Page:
Curtained doors and French charm in the village of Serignan
:: Bonjour New York City! ::
If you happen to be in the Big Apple next month, then let's meet at Crawford Doyle Booksellers, a small store located around the corner from the Metropolitan Museum between 81st and 82nd Streets on Madison Ave. I'll be there, perusing the stacks, on April 15th, from 4:00 to 6:00. RSVP here.
futé (foo-tay) adjective
sharp, smart, astute, crafty
une petite futée = a sharp little thing, a clever one
Think out of the box? No, the French don't think out of the box. They think out of the cone! Make that the culinary cone: handmade of clay, shaped like a pyramid, only with rounded edges, and glazed in a fiery stove. You guessed it: Tagine!*: an epicurean essential when you cook Moroccan instead of Provençale.
On Saturday night, I got to thinking about tagines. Specifically, if we were set to eat Tagine Chicken, then how come our hostess just placed a bright-red Dutch oven in the center of the table? Back to thinking out of the box ... or cone....
Aurore, our hostess, explained: "Tagine, simply, is the name for Moroccan stew. But you don't need a tagine to cook a ragout. Any slow-simmering pot will do!"
Aurore's breezy reply matched her style: witty, warm, and improviste;* a style she's been perfecting ever since marrying Alain, the quick-to-criticize "cook". You might say Aurore and Alain are the French version of "The Honeymooners"*. He's Ralph, she's Alice. He's the wise-cracker, she's the clever counter-attacker.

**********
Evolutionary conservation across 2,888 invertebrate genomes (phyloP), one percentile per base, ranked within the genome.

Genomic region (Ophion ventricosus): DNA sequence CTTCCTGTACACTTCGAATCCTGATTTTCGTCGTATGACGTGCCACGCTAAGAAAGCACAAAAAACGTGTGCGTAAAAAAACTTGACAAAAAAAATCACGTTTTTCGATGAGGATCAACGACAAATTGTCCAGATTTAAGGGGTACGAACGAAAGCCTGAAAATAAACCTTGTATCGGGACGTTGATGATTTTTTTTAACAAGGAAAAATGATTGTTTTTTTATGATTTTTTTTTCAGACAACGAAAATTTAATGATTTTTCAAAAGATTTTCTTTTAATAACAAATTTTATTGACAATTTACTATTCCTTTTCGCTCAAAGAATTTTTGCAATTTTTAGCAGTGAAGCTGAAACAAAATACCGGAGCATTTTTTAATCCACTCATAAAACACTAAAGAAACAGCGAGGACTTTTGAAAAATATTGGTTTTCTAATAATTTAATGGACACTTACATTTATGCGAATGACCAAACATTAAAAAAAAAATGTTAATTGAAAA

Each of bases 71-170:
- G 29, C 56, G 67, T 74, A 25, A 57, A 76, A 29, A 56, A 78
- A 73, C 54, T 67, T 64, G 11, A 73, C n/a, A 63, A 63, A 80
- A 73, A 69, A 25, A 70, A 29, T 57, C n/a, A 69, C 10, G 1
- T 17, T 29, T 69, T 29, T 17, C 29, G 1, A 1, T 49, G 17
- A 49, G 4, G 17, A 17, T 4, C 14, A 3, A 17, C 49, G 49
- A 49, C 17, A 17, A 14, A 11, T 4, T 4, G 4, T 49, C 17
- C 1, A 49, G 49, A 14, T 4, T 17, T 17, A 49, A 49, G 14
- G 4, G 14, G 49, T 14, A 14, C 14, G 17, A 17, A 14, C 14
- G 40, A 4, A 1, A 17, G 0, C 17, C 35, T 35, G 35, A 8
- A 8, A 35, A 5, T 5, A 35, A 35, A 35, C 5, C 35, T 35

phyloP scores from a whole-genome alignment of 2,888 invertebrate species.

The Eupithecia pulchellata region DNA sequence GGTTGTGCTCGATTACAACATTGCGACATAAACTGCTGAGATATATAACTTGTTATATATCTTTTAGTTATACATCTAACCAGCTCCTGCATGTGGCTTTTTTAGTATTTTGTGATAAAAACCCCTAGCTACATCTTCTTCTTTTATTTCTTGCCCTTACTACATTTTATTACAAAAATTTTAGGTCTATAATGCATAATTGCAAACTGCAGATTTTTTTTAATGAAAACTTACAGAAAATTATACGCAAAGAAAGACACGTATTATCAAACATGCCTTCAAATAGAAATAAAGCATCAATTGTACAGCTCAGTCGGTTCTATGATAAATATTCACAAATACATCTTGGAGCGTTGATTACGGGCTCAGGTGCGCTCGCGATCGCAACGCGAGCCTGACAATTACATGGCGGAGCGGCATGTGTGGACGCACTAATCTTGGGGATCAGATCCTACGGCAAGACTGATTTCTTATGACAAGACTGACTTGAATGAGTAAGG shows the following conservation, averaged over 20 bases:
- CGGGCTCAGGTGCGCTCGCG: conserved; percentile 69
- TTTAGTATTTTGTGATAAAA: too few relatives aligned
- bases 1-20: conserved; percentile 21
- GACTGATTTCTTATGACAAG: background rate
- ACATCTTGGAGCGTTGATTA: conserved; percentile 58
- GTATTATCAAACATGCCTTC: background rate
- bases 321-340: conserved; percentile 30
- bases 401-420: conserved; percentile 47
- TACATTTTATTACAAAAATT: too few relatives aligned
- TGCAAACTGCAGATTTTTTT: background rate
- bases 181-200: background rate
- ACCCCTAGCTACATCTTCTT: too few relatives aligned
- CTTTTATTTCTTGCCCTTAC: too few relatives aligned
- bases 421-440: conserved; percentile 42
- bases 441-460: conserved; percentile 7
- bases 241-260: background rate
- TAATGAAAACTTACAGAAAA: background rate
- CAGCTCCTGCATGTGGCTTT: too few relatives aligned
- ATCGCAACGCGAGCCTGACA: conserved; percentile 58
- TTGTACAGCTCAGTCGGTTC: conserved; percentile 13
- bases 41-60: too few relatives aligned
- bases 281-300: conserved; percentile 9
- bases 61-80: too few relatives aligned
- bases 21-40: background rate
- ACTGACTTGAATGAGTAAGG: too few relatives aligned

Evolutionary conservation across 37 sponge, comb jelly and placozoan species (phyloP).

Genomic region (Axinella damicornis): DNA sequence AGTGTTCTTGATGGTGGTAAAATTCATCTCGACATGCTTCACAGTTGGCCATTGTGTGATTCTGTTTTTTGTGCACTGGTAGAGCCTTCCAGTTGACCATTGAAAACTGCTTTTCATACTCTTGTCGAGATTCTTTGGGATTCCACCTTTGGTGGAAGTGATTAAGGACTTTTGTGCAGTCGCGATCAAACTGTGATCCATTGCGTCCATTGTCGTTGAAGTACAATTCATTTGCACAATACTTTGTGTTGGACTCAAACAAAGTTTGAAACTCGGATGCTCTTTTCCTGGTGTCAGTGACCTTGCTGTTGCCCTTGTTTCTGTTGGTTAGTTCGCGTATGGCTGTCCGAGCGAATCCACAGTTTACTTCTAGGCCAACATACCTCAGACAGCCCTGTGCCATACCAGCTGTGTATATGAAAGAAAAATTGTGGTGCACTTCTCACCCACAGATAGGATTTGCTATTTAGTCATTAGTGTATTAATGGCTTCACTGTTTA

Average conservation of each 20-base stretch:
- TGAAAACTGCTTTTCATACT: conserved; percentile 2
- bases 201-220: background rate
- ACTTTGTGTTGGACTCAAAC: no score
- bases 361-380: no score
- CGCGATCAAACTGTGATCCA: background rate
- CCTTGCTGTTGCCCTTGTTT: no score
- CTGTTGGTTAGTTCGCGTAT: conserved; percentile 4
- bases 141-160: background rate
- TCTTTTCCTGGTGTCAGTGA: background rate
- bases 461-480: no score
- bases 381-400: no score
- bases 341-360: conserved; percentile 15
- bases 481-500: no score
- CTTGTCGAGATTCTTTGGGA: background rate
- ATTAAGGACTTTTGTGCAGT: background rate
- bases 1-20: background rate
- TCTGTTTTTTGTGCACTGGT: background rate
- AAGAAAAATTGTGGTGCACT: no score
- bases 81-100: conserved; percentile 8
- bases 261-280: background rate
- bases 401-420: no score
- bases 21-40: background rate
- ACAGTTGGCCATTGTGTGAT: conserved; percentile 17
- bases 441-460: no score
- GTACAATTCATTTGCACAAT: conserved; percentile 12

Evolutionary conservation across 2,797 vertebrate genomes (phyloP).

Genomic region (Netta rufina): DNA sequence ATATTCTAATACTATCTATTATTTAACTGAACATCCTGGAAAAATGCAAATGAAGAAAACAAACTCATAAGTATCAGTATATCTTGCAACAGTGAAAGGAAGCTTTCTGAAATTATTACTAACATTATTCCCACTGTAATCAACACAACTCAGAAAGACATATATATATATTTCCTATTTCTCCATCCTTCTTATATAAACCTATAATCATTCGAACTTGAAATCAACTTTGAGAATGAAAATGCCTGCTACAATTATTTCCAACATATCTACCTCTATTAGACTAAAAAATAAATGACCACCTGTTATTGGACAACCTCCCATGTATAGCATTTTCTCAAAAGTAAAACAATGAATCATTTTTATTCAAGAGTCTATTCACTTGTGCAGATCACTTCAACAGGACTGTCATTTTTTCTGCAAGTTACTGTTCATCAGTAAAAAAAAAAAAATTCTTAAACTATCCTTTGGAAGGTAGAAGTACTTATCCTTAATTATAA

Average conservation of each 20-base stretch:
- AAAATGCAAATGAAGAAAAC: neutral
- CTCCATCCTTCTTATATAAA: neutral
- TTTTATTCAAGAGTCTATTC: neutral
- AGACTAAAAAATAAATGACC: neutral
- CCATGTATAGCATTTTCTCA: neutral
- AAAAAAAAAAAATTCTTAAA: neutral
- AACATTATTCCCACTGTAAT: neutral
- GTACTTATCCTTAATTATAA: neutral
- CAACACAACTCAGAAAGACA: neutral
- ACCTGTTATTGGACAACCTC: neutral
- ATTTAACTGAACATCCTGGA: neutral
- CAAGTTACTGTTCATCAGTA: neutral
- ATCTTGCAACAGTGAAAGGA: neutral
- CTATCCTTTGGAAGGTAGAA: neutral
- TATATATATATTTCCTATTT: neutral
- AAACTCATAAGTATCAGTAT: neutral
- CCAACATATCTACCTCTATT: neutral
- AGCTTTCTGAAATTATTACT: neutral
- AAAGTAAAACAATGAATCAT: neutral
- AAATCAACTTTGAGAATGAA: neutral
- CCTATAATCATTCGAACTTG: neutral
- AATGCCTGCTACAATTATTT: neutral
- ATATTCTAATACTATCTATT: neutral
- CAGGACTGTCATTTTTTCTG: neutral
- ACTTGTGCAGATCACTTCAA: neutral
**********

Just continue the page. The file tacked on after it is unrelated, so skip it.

While seated next to Isabelle, discussing language, I kept my ear partly tuned to our hosts' playful banter. "Carrots!" Alain remarked, of his wife's simple entrée. "Darling, carrots will render you agreeable!" she countered, citing a famous French dicton.* Aurore had a witty comeback for every one of Alain's teasing criticisms. And though many of the French-language subtleties eluded me, I could appreciate Aurore's character. But, how to describe it in a word?
Meantime, Isabelle and I, seated in the couple's crossfire, were discussing the French word "futé".* While Isabelle tried to explain its meaning, Alain launched another playful vexation. On hearing his wife's witty retort, I looked over to Isabelle. "Futé... I get it!" I said, impressed with our hostess's endless repartee, thoughtful words not to be confined to a box, let alone a culinary cone.
tagine = http://en.wikipedia.org/wiki/Tajine ; improvist(e) = improvised; honeymooners = http://en.wikipedia.org/wiki/The_Honeymooners ; carrot dicton = Les carottes, ça rend aimable = Eating carrots makes you agreeable; futé = clever
Get yourself a tagine! - read the rave reviews here.
A must read: "Cooking at the Kasbah: Recipes from My Moroccan Kitchen" by Kitty Morse
Featured Francophile gift: Paris Metro Subway Apron
Tune Up Your French: Top 10 Ways to Improve Your Spoken French
A French salon favorite: Kerastase Volumactive Shampoo
Le Creuset Round French Oven
Ongoing support from readers like you helps me to continue this French word journal, now in its 18th year! If you enjoy and look forward to these posts and want to give something back, please know your contribution makes a difference! A donation by check or via PayPal is greatly appreciated.
♥ Contribute $10
♥ Contribute $25
♥ Contribute the amount of your choice